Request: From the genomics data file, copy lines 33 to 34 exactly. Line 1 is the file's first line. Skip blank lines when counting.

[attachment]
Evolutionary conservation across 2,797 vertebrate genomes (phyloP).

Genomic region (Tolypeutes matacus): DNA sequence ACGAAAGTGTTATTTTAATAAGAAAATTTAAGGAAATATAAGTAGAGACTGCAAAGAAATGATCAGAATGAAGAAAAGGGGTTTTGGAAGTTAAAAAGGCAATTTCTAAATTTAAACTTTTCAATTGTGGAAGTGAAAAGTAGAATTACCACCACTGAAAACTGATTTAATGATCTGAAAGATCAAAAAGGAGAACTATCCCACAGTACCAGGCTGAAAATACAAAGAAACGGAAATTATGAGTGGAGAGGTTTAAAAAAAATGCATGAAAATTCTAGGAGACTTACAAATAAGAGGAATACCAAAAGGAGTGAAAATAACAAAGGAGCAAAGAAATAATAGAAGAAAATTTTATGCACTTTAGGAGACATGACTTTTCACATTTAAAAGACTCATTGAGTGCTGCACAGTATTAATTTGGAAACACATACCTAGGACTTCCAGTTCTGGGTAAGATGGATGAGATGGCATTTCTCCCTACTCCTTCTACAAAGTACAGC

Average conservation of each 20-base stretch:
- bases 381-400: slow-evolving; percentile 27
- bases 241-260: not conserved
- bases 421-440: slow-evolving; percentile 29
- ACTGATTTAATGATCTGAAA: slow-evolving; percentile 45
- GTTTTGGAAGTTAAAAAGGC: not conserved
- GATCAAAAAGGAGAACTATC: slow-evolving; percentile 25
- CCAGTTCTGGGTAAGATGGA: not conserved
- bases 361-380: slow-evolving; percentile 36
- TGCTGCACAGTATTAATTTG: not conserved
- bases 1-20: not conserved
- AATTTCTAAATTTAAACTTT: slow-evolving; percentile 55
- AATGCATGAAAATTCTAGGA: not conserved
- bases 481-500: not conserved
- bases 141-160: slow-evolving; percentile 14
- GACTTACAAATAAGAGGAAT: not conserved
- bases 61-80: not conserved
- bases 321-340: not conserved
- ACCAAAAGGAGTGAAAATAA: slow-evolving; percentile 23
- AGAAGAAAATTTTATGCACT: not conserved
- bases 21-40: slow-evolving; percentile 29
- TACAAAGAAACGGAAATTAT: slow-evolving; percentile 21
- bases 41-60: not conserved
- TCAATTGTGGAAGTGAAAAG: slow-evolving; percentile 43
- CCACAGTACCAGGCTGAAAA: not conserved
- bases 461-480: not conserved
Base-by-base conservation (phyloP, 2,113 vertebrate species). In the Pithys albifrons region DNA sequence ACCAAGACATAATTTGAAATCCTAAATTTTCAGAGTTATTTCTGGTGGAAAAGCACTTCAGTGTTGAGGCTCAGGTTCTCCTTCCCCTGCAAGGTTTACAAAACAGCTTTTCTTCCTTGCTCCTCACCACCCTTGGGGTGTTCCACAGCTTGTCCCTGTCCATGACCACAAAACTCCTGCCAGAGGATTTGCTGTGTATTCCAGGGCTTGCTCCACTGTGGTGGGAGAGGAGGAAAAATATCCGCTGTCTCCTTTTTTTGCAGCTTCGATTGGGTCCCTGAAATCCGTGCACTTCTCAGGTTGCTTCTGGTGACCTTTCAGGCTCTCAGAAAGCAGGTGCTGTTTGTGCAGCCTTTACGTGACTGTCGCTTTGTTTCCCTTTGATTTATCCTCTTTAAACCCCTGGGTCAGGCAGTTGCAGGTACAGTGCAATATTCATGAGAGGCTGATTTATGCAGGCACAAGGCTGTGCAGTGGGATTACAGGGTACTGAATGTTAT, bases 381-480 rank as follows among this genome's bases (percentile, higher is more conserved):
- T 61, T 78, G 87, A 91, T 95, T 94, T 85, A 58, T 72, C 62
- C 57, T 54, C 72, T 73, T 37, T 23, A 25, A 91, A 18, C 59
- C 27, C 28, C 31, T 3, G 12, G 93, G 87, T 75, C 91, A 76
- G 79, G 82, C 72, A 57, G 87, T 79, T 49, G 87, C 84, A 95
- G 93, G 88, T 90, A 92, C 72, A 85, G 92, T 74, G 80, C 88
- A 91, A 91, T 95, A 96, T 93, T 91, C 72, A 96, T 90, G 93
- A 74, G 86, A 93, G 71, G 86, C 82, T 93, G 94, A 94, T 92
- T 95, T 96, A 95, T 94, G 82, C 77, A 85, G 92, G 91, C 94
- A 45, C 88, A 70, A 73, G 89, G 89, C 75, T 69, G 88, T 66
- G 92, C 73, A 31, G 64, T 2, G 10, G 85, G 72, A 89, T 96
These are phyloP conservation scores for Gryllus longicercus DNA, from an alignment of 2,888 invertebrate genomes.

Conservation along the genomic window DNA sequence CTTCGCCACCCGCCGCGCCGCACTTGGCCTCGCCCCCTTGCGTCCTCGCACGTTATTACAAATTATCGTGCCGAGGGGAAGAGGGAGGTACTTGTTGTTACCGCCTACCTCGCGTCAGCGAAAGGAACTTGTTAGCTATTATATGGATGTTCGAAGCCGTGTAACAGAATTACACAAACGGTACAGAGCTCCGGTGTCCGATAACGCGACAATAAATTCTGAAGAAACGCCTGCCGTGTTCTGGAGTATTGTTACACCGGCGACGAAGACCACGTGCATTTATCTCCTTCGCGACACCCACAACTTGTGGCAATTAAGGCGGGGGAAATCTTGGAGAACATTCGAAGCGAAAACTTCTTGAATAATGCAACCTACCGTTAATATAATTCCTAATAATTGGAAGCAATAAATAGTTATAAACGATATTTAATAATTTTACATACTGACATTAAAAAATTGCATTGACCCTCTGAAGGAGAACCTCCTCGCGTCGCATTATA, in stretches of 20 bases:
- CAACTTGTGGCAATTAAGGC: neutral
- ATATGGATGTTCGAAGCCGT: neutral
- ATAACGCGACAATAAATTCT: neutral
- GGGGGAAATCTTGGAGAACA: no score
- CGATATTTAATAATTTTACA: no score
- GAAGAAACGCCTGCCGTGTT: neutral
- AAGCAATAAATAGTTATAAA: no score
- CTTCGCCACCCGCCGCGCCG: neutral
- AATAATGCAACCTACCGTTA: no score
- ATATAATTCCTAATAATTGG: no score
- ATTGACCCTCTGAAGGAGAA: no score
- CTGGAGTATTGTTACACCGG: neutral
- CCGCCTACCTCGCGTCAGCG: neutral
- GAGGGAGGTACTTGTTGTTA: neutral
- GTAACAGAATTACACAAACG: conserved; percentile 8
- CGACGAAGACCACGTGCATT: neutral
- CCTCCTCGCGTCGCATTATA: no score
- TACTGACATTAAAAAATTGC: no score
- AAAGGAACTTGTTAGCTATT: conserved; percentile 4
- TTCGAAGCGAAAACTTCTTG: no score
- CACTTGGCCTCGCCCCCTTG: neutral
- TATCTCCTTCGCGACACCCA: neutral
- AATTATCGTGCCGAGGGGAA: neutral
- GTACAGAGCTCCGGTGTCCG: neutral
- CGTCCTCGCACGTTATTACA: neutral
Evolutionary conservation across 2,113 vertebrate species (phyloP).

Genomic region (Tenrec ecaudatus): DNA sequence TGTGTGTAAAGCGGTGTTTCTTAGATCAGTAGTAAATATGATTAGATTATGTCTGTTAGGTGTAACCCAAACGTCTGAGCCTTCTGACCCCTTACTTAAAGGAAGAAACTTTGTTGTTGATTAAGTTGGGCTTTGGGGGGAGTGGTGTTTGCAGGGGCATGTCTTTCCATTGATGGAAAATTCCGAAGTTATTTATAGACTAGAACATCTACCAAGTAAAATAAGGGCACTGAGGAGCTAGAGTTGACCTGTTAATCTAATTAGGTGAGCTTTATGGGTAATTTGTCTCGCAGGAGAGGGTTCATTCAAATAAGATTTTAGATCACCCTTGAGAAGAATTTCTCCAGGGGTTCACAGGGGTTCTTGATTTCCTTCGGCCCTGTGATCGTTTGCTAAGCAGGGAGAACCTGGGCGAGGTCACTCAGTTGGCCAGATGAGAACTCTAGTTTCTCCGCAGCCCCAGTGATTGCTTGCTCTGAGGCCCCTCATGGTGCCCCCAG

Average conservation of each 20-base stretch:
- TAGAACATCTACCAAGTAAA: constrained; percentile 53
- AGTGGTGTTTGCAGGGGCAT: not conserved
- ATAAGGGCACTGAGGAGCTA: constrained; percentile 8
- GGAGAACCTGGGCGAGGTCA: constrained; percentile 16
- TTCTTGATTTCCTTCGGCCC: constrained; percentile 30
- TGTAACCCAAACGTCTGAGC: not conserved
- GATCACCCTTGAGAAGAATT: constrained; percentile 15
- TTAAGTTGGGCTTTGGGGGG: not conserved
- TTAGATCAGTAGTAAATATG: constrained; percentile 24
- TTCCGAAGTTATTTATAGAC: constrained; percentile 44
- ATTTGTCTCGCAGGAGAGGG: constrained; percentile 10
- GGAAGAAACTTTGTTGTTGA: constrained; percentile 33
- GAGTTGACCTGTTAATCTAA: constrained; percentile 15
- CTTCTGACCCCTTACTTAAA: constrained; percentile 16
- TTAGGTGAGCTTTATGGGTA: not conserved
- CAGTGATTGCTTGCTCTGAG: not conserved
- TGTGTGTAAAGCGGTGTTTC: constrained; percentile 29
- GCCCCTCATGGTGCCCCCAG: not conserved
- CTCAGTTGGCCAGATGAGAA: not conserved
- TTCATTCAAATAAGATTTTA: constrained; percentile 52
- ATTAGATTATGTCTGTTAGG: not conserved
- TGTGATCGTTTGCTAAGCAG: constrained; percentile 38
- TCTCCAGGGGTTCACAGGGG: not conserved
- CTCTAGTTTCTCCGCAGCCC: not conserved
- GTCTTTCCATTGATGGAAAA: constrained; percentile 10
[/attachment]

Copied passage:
- G 79, G 82, C 72, A 57, G 87, T 79, T 49, G 87, C 84, A 95
- G 93, G 88, T 90, A 92, C 72, A 85, G 92, T 74, G 80, C 88